Commenting on the role of collaboration as an essential component of faculty development he says; “Historically here in the US, faculty has worked in silos to some degree. Even within subject departments, in some institutions, there’s limited sharing of instructional techniques. There has traditionally been limited dialogue between faculty in terms of teaching, learning and assessment. But that is changing.”
He goes on to say; “Having a systemically embedded platform like the HOW2s means that faculty are sharing and talking about learning and teaching — there’s probably nothing more important than that. Get them out of their silos, out of their own techniques. Whether you’re teaching English or Math or History or a career program, there could be a technique that someone is using that could be applied across all three of these subjects. The HOW2 platform facilitates that.”
Striplin goes on to explain that the Higher Education Accreditation process in the US is forcing further change, in no small part due to negative feedback about the quality of graduates and the quality of teaching within community colleges. The accreditation process typically involves asking faculty about the conversations they are having with other faculty about teaching and learning. It’s also asking to see evidence of how faculty is approaching teaching and learning. He said:
“When an accreditation team comes, they typically examine the quality of teaching and learning and a system like the HOW2s demonstrates the value the institution places on teaching and learning that ultimately helps lead to student success. Having the How2’s system as part of embedded faculty development strengthens the overall system of quality teaching and learning in higher education.”
Established in 2011, the HOW2 Instructional Coaching Platform was designed to deliver an alternative, innovative and whole organization approach to providing pedagogical support. Offering 24⁄7 access to over 160 step-by-step visual guides to evidence-based teaching techniques, it also provides a range of social learning tools to promote and facilitate shared, community-driven learning. HOW2 CEO Ian Harris said:
“The faculty developers that we partner with have recognized the close relationship that exists between pedagogy and improved student outcomes and the need for a coherent, organization-wide approach to faculty development. They are actively seeking a solution that can guarantee parity of access and support, regardless of whether staff are full or part-time, working close by or remotely.”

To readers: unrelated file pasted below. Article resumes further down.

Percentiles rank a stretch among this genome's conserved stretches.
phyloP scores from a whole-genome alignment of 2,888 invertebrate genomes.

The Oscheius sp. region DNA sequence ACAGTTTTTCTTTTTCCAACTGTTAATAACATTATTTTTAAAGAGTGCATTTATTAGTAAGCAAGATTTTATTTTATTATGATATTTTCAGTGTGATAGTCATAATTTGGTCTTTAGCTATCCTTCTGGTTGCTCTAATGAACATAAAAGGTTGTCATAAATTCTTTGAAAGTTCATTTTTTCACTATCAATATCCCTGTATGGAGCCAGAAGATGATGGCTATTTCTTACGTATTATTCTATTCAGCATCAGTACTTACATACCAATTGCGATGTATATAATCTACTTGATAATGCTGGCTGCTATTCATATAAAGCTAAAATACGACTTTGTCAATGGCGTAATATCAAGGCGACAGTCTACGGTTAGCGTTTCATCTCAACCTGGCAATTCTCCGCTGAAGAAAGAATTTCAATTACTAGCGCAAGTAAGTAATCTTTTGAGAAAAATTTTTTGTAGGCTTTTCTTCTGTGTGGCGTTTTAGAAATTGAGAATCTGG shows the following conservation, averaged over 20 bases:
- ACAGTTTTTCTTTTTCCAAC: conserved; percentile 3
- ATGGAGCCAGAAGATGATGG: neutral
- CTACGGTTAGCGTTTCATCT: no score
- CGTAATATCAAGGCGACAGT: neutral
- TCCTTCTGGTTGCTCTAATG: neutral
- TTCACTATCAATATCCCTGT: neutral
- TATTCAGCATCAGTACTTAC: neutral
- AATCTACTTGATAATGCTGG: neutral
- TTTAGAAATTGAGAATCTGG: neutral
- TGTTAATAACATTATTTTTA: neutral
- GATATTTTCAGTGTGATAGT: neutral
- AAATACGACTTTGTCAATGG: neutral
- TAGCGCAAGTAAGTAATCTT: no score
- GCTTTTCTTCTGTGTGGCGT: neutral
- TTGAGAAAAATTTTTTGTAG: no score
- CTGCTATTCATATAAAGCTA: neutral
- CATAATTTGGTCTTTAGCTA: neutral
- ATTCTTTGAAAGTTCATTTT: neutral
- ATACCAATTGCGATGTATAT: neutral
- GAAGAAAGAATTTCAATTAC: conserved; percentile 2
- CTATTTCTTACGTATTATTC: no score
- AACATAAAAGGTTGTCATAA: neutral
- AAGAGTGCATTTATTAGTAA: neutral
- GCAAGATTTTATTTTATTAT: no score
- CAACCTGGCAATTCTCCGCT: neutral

He added: “We aim to deliver on this approach in a cost-effective, sustainable way that teachers find practical, enjoyable and even refreshing.”
The HOW2 instructional coaching platform provides 24⁄7 access to step-by-step visual guides to evidence-based teaching techniques. The precise, easy-to-navigate nature of the HOW2 guides makes learning and adapting the techniques quick and easy, whether it’s for the classroom, lab or workspace.
Designed to improve learning through better teaching, the HOW2 app supports distributed learning environments and encourages peer-to-peer learning opportunities. Subscribers are given access to a private space to learn on their own but can also access a range of social learning tools that promote and facilitate shared, community-driven learning.
Leveraging the skills and expertise typically delivered by an instructional coach, the How2 coaching app gives faculty developers the tools and pedagogical resources they need to support teachers in meeting the ever-changing demands of teaching and student learning. Headquartered in the UK, the HOW2 app is used by Further Education and Higher Education colleges, schools, independent training providers and public organizations.
Eastern West Virginia Community & Technical College is an institution of higher learning accredited through the Higher Learning Commission of the North Central Association of Colleges and Schools. Nestled in the mountains of the Potomac Highlands, Eastern has been serving the educational needs of our communities throughout Grant, Hampshire, Hardy, Mineral, Pendleton, and Tucker counties for over 20 years. To learn more, visit www.easternwv.edu.